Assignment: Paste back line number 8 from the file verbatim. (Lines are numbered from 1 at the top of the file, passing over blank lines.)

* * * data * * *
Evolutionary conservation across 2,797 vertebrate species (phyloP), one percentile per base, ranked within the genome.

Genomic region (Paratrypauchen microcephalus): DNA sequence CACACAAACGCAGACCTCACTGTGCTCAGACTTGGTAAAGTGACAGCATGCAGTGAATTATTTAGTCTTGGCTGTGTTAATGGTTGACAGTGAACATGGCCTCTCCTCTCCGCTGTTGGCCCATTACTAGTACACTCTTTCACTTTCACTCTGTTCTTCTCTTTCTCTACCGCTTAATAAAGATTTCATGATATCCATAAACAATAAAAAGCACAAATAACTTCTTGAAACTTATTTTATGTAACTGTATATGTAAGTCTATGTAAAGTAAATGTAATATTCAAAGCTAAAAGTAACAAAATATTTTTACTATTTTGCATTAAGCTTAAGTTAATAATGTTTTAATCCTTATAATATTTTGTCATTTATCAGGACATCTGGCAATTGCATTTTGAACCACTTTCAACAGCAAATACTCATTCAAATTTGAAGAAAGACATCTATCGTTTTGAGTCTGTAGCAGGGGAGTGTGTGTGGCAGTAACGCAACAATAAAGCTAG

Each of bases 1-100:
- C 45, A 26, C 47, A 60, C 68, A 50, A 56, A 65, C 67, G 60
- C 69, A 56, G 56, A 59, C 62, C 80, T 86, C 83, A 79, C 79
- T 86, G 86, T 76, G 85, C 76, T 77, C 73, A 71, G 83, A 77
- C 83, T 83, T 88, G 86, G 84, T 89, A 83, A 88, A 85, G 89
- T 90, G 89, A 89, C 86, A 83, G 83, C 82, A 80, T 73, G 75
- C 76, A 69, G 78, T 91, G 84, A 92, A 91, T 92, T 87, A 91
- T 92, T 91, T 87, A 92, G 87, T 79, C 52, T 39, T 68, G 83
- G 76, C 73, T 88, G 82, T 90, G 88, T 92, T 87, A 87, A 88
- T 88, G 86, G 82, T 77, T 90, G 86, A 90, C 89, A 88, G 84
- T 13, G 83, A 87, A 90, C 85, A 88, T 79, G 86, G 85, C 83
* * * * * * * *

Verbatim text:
- T 90, G 89, A 89, C 86, A 83, G 83, C 82, A 80, T 73, G 75